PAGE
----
There was a great contrast between the amount of free Blacks in the Spanish colonies and all the others. “In Virginia, in 1860-1, the Negro or mulatto freemen constituted only 11% of the total population of African origin; in Cuba they constituted 35%.” The main reason for this disparity was that Spain, since Carlos V's times, tried to promote the liberation of the Black slave. According to Humboldt: “Nowhere in the world, wherever slavery is found, is manumission (liberation) as common an occurrence as in the island of Cuba because Spanish Legislation, in sharp contrast with French and English laws, is quite favorable to freedom and neither hinders it nor makes it onerous.” (41) (*)

    Contrast between the Spanish laws regarding the black slavery and those of the other European colonies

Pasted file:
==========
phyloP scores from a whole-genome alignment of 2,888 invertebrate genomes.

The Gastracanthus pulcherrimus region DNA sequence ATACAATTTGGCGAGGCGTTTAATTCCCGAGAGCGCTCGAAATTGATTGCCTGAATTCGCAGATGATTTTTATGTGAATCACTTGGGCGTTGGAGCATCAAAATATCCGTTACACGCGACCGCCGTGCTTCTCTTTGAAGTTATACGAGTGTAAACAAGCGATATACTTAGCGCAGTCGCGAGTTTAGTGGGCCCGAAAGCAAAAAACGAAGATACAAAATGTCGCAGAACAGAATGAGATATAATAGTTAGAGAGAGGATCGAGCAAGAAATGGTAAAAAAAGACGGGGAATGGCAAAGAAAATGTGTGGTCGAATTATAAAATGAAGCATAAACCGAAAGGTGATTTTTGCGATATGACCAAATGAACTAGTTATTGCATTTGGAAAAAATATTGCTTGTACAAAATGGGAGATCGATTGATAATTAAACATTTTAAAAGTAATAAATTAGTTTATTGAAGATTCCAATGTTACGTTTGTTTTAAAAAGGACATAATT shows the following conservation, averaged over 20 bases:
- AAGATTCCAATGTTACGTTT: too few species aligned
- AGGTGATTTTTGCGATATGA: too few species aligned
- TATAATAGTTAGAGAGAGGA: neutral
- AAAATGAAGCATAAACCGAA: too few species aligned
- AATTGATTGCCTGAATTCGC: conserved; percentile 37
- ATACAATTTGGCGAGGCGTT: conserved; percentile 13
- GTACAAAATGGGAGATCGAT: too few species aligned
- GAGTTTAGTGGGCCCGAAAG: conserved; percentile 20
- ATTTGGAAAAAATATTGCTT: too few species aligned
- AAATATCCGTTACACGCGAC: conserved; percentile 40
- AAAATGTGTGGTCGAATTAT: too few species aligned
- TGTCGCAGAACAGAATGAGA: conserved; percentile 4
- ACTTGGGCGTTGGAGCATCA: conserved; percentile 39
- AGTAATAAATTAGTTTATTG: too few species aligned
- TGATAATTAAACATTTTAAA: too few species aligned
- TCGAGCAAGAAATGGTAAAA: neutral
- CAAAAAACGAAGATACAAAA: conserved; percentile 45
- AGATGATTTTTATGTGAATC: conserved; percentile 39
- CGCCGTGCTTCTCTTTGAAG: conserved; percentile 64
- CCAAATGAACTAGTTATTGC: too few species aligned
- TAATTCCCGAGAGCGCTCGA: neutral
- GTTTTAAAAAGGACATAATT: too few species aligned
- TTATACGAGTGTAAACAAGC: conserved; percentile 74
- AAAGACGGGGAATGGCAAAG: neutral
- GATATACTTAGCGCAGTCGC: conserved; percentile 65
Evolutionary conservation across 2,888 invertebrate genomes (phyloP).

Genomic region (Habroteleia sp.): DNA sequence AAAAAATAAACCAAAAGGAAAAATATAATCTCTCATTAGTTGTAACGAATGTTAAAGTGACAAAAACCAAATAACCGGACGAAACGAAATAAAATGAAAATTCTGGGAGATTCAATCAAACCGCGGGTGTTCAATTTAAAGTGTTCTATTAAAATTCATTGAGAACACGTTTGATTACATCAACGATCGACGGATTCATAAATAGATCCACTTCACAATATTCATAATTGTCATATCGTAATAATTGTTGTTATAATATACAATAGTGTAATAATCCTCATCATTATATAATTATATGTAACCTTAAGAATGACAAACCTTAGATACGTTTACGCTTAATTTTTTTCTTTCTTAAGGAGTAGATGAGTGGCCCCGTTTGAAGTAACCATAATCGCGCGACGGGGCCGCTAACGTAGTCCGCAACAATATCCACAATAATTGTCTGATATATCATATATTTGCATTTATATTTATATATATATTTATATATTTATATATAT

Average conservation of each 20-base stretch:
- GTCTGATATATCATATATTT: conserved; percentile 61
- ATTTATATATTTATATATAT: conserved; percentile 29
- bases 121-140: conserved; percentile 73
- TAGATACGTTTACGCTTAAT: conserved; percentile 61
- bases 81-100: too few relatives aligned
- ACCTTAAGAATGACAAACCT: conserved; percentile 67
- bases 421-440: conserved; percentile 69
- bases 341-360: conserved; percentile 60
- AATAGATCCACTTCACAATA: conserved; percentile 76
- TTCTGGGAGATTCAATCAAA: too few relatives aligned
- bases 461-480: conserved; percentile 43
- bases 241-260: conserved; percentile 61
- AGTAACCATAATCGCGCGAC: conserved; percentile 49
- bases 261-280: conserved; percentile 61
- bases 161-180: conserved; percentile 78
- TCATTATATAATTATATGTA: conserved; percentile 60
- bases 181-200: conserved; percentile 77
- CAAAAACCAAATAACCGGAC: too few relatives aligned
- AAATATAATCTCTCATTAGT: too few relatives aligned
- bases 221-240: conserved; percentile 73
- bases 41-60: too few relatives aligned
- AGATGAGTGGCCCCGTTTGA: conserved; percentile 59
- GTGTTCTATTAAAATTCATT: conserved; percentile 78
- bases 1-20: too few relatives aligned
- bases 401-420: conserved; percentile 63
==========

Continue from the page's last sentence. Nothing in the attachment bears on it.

Humboldt often points out that the Spanish legislation was the most humanae...These laws were always interpreted in favor of freedom. The Government desired to increase the number of freed men. A slave who, by his own industry, has managed to put together some money, can force his master to set him free under payment of the moderate sum of 1,500 to 2,000 francs. Freedom cannot be refused to a Negro under the pretext that he cost three times as much when he was bought, or that he had a special talent for a particular craft. A slave who has been cruelly ill-treated thereby acquires his freedom under the terms of the law...The Spanish law ensures four rights to the slave which all other nations refuse him: to seek a better owner, to whom his previous one is bound to let him go; to marry as he wishes; to buy back his freedom at the lowest market price, or to win it as a reward for good services; to own property and to buy the freedom of his wife and children. Humboldt contrasts this system with the legislation inflicted on the slaves in the French and English possessions.